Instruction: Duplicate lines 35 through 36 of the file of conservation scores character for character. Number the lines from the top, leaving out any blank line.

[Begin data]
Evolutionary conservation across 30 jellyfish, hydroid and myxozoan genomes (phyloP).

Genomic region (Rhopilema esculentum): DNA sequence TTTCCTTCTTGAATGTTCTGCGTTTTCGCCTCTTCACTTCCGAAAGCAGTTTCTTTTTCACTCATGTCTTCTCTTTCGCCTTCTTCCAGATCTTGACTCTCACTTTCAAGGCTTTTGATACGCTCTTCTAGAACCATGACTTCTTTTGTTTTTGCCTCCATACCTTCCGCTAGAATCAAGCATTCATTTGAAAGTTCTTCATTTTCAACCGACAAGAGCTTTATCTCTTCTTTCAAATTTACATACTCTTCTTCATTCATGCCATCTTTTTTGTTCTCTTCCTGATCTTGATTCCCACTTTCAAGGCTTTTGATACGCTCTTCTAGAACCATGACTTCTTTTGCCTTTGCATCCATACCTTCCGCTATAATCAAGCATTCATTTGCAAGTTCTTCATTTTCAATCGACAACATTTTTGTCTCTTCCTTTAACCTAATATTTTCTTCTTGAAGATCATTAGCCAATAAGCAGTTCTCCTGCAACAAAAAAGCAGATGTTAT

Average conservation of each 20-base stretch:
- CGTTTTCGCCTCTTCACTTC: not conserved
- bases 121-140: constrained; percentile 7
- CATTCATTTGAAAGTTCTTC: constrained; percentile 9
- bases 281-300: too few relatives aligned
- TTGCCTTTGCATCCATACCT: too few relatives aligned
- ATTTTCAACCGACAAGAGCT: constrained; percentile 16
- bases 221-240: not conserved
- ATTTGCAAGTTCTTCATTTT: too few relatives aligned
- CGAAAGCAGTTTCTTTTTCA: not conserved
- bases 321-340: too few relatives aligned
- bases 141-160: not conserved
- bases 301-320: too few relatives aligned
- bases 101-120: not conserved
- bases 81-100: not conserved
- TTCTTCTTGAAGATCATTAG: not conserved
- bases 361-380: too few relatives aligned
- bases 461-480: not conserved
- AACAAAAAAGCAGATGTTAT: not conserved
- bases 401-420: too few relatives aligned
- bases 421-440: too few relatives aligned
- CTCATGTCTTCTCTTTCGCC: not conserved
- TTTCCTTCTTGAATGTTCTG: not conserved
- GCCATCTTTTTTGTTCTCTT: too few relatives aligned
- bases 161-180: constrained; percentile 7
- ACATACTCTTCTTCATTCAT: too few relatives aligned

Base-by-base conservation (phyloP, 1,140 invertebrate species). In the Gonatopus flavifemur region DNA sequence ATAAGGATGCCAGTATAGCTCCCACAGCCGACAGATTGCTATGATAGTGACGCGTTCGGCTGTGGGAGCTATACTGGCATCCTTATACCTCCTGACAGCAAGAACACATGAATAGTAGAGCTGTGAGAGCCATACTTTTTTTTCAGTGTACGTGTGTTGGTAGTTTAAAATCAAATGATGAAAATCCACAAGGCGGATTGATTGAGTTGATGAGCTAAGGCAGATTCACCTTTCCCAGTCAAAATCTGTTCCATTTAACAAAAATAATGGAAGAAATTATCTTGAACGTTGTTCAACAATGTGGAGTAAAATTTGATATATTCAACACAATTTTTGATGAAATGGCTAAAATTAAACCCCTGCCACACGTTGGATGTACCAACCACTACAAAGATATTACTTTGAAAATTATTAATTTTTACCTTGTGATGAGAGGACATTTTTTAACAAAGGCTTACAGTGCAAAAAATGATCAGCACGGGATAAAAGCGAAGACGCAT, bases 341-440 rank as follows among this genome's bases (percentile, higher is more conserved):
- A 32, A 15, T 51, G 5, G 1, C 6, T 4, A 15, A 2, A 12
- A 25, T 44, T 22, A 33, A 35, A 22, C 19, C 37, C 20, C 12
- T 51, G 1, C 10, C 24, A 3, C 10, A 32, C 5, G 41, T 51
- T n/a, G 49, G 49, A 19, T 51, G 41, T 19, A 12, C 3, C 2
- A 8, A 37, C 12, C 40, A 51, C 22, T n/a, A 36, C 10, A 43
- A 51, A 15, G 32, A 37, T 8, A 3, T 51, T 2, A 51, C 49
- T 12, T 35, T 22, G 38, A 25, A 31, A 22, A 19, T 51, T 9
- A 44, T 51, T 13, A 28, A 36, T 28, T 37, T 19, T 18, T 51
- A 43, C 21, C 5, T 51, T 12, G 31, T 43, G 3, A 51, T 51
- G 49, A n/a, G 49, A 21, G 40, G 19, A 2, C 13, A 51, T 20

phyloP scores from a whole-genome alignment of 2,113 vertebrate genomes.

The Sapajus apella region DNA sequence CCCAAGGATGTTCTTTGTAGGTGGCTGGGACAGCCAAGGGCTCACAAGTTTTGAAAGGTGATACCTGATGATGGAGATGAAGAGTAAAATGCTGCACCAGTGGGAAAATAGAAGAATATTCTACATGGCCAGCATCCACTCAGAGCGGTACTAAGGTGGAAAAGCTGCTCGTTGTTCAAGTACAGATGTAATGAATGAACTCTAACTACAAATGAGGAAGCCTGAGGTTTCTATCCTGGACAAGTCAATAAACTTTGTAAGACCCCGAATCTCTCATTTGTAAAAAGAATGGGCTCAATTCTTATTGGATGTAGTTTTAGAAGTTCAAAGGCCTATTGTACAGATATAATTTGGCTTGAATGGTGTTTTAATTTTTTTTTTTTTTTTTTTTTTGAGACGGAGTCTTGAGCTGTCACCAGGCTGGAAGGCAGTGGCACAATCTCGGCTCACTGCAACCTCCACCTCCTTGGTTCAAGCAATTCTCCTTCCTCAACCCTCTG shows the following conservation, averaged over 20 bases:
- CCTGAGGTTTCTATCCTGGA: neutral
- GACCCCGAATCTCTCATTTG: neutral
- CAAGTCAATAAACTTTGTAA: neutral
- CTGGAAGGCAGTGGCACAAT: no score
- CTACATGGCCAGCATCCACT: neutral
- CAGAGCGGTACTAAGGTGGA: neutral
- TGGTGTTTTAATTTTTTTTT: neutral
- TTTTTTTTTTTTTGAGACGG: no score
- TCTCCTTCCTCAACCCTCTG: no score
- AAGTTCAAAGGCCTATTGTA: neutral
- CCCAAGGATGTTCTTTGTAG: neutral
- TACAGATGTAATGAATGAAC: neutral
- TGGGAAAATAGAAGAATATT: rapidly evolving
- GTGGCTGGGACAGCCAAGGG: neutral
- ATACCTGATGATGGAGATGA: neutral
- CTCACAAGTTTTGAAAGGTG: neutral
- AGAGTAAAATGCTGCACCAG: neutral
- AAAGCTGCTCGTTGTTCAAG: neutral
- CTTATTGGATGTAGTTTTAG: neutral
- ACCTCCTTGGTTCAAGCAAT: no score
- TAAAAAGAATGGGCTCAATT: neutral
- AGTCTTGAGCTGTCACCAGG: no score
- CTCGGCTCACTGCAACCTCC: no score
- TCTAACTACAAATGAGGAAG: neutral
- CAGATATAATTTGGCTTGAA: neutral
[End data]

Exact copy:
- A 51, A 15, G 32, A 37, T 8, A 3, T 51, T 2, A 51, C 49
- T 12, T 35, T 22, G 38, A 25, A 31, A 22, A 19, T 51, T 9